Kurt Lewin, a physicist as well as social scientist, developed one of the cornerstone models for understanding organizational change in the 1950s, and still holds true today. His model is known as Unfreeze - Change - Refreeze. It refers to the three-stage process of change in which he explained organizational change using the analogy of changing the shape of a block of ice.

Lewin's Model


The first stage is to prepare the organization to accept that the change is necessary. This process involves break down the existing situation before you can build up a new way of operating.

First of all develop a compelling message showing why the existing way of doing things cannot continue for example declining sales figures, poor financial results, worrying customer satisfaction surveys. Then everyone understands that things have to change in a way.

To prepare the organization successfully there is a need first to challenge the beliefs, values, attitudes, and behaviours. It must keep in mind that the first part of the change process is usually the most difficult and stressful. When you start cutting down the "way things are done", you put everyone and everything off balance. You may evoke strong reactions in people, and that's exactly what needs to done.

By forcing the organization to re-examine its core, a (controlled) crisis will be created which in turn can build a strong motivation to seek out a new equilibrium. The buy-in and participation necessary to effect any meaningful change cannot get without this motivation.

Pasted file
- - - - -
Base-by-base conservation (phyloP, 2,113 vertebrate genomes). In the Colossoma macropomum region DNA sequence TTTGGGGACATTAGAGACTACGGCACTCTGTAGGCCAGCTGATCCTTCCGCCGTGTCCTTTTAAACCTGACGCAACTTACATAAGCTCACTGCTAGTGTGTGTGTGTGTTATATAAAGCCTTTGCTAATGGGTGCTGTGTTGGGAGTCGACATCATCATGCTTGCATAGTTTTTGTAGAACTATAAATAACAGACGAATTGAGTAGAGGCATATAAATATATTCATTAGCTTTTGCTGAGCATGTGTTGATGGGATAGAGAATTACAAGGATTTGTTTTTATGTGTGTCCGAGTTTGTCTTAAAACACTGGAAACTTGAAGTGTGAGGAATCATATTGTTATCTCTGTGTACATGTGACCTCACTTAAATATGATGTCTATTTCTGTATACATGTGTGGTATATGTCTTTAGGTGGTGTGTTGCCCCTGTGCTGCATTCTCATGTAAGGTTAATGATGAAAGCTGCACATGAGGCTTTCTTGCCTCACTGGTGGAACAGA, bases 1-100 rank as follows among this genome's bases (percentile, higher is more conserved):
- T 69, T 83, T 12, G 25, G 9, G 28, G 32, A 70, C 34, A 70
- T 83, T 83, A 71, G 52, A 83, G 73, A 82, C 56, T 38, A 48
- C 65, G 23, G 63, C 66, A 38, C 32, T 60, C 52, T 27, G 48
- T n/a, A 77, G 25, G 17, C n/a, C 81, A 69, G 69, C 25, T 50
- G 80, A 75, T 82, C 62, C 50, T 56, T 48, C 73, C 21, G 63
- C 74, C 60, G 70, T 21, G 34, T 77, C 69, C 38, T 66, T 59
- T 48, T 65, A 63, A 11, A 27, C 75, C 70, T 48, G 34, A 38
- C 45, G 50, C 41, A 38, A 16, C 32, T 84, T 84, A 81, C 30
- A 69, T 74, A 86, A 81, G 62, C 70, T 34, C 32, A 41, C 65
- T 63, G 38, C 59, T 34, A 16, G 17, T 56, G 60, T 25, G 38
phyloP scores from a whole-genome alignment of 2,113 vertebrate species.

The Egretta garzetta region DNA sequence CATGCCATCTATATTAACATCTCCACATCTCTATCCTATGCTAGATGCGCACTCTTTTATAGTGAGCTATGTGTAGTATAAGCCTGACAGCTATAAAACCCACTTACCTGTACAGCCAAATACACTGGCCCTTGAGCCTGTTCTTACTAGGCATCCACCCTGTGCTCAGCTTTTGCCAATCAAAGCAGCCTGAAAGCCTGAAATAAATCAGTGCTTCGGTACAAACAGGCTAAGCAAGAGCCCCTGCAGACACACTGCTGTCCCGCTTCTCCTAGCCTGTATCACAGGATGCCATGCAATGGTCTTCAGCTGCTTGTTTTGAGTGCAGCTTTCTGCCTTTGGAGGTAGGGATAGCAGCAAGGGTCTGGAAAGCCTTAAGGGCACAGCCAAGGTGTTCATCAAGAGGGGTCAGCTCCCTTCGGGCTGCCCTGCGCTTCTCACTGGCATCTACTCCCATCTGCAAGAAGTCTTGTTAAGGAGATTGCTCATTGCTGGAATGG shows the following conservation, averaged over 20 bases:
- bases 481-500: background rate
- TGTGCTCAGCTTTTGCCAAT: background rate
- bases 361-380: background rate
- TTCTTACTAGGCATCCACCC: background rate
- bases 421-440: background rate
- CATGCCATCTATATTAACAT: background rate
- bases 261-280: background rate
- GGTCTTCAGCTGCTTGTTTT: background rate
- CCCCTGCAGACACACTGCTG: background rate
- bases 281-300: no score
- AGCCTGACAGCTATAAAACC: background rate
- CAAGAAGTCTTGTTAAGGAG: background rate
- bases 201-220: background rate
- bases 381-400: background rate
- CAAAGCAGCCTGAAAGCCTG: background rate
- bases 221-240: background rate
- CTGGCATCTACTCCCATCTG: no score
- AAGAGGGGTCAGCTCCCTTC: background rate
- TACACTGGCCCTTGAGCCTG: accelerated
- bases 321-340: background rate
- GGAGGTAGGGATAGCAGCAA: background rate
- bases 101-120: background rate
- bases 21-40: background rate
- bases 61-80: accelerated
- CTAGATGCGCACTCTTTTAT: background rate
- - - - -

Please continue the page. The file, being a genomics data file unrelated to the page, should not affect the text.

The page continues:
In the change stage, the people begin to resolve their uncertainty and look for new ways to do things. People start to believe and act in ways that support the new direction but it is time consuming process. The transition from unfreeze to change does not happen overnight: People take time to accept the new direction and participate proactively in the change. Because people need to understand how the changes will benefit them. Not everyone will fall in line just because the change is necessary and will benefit the company. This is a common assumption and pitfall that should be avoided.

Two keys to success for the changes are Time and communication. People want time to understand the changes and there is also need to feel highly connected to the organization throughout the transition period. Hands-on management is usually the best approach during the process.